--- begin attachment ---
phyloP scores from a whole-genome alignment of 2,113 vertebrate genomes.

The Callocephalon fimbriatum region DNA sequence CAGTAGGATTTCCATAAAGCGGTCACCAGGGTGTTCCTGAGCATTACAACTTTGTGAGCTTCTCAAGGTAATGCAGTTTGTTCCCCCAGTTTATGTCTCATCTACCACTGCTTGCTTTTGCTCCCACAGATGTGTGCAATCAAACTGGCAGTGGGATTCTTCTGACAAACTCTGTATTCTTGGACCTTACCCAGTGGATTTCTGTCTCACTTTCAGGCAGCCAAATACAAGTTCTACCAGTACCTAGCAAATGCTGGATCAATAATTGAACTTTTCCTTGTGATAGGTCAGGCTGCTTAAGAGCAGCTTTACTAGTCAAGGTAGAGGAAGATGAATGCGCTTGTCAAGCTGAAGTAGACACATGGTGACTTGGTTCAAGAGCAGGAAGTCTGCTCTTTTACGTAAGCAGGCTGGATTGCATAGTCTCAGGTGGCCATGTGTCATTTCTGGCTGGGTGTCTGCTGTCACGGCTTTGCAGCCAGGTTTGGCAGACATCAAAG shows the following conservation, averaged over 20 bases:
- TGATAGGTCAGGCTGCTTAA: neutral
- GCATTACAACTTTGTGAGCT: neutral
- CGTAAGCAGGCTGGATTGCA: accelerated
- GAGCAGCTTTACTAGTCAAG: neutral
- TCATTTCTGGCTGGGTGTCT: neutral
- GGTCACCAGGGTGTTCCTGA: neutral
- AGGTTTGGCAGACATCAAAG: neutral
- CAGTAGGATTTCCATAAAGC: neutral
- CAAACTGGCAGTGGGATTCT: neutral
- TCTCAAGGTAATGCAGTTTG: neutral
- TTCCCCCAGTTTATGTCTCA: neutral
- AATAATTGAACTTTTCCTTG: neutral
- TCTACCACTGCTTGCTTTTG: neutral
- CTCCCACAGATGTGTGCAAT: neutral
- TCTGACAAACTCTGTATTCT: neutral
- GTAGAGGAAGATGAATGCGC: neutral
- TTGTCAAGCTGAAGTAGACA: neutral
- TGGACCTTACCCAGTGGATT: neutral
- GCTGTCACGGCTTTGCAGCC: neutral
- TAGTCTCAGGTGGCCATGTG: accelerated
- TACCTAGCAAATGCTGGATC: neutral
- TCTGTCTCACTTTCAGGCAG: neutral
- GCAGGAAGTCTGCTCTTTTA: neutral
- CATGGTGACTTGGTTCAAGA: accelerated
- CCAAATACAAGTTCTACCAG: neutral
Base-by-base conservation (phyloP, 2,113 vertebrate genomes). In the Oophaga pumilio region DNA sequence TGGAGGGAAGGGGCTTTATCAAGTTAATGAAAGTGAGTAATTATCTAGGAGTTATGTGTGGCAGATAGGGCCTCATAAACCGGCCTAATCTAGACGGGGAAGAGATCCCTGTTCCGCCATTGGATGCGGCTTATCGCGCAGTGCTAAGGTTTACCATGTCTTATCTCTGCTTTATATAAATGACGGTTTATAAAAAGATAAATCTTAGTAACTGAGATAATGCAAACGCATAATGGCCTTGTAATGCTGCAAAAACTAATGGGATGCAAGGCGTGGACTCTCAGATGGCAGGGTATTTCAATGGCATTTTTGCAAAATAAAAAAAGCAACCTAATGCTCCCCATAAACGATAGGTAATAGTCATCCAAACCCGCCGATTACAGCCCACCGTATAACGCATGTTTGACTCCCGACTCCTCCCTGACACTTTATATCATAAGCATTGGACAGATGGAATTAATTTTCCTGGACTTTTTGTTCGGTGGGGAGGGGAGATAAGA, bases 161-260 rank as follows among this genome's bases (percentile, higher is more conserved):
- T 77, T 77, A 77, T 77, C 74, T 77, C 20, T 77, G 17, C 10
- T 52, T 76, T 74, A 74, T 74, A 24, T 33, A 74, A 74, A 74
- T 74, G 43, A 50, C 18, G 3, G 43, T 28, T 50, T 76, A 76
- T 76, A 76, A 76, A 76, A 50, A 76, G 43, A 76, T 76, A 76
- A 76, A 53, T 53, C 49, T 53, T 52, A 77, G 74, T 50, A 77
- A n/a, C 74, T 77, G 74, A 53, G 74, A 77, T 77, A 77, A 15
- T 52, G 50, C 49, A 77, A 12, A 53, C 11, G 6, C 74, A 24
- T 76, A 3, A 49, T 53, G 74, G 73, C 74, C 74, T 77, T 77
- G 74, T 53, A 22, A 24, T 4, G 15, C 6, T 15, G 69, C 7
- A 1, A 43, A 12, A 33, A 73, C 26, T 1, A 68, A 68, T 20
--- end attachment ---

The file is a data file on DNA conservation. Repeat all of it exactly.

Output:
phyloP scores from a whole-genome alignment of 2,113 vertebrate genomes.

The Callocephalon fimbriatum region DNA sequence CAGTAGGATTTCCATAAAGCGGTCACCAGGGTGTTCCTGAGCATTACAACTTTGTGAGCTTCTCAAGGTAATGCAGTTTGTTCCCCCAGTTTATGTCTCATCTACCACTGCTTGCTTTTGCTCCCACAGATGTGTGCAATCAAACTGGCAGTGGGATTCTTCTGACAAACTCTGTATTCTTGGACCTTACCCAGTGGATTTCTGTCTCACTTTCAGGCAGCCAAATACAAGTTCTACCAGTACCTAGCAAATGCTGGATCAATAATTGAACTTTTCCTTGTGATAGGTCAGGCTGCTTAAGAGCAGCTTTACTAGTCAAGGTAGAGGAAGATGAATGCGCTTGTCAAGCTGAAGTAGACACATGGTGACTTGGTTCAAGAGCAGGAAGTCTGCTCTTTTACGTAAGCAGGCTGGATTGCATAGTCTCAGGTGGCCATGTGTCATTTCTGGCTGGGTGTCTGCTGTCACGGCTTTGCAGCCAGGTTTGGCAGACATCAAAG shows the following conservation, averaged over 20 bases:
- TGATAGGTCAGGCTGCTTAA: neutral
- GCATTACAACTTTGTGAGCT: neutral
- CGTAAGCAGGCTGGATTGCA: accelerated
- GAGCAGCTTTACTAGTCAAG: neutral
- TCATTTCTGGCTGGGTGTCT: neutral
- GGTCACCAGGGTGTTCCTGA: neutral
- AGGTTTGGCAGACATCAAAG: neutral
- CAGTAGGATTTCCATAAAGC: neutral
- CAAACTGGCAGTGGGATTCT: neutral
- TCTCAAGGTAATGCAGTTTG: neutral
- TTCCCCCAGTTTATGTCTCA: neutral
- AATAATTGAACTTTTCCTTG: neutral
- TCTACCACTGCTTGCTTTTG: neutral
- CTCCCACAGATGTGTGCAAT: neutral
- TCTGACAAACTCTGTATTCT: neutral
- GTAGAGGAAGATGAATGCGC: neutral
- TTGTCAAGCTGAAGTAGACA: neutral
- TGGACCTTACCCAGTGGATT: neutral
- GCTGTCACGGCTTTGCAGCC: neutral
- TAGTCTCAGGTGGCCATGTG: accelerated
- TACCTAGCAAATGCTGGATC: neutral
- TCTGTCTCACTTTCAGGCAG: neutral
- GCAGGAAGTCTGCTCTTTTA: neutral
- CATGGTGACTTGGTTCAAGA: accelerated
- CCAAATACAAGTTCTACCAG: neutral
Base-by-base conservation (phyloP, 2,113 vertebrate genomes). In the Oophaga pumilio region DNA sequence TGGAGGGAAGGGGCTTTATCAAGTTAATGAAAGTGAGTAATTATCTAGGAGTTATGTGTGGCAGATAGGGCCTCATAAACCGGCCTAATCTAGACGGGGAAGAGATCCCTGTTCCGCCATTGGATGCGGCTTATCGCGCAGTGCTAAGGTTTACCATGTCTTATCTCTGCTTTATATAAATGACGGTTTATAAAAAGATAAATCTTAGTAACTGAGATAATGCAAACGCATAATGGCCTTGTAATGCTGCAAAAACTAATGGGATGCAAGGCGTGGACTCTCAGATGGCAGGGTATTTCAATGGCATTTTTGCAAAATAAAAAAAGCAACCTAATGCTCCCCATAAACGATAGGTAATAGTCATCCAAACCCGCCGATTACAGCCCACCGTATAACGCATGTTTGACTCCCGACTCCTCCCTGACACTTTATATCATAAGCATTGGACAGATGGAATTAATTTTCCTGGACTTTTTGTTCGGTGGGGAGGGGAGATAAGA, bases 161-260 rank as follows among this genome's bases (percentile, higher is more conserved):
- T 77, T 77, A 77, T 77, C 74, T 77, C 20, T 77, G 17, C 10
- T 52, T 76, T 74, A 74, T 74, A 24, T 33, A 74, A 74, A 74
- T 74, G 43, A 50, C 18, G 3, G 43, T 28, T 50, T 76, A 76
- T 76, A 76, A 76, A 76, A 50, A 76, G 43, A 76, T 76, A 76
- A 76, A 53, T 53, C 49, T 53, T 52, A 77, G 74, T 50, A 77
- A n/a, C 74, T 77, G 74, A 53, G 74, A 77, T 77, A 77, A 15
- T 52, G 50, C 49, A 77, A 12, A 53, C 11, G 6, C 74, A 24
- T 76, A 3, A 49, T 53, G 74, G 73, C 74, C 74, T 77, T 77
- G 74, T 53, A 22, A 24, T 4, G 15, C 6, T 15, G 69, C 7
- A 1, A 43, A 12, A 33, A 73, C 26, T 1, A 68, A 68, T 20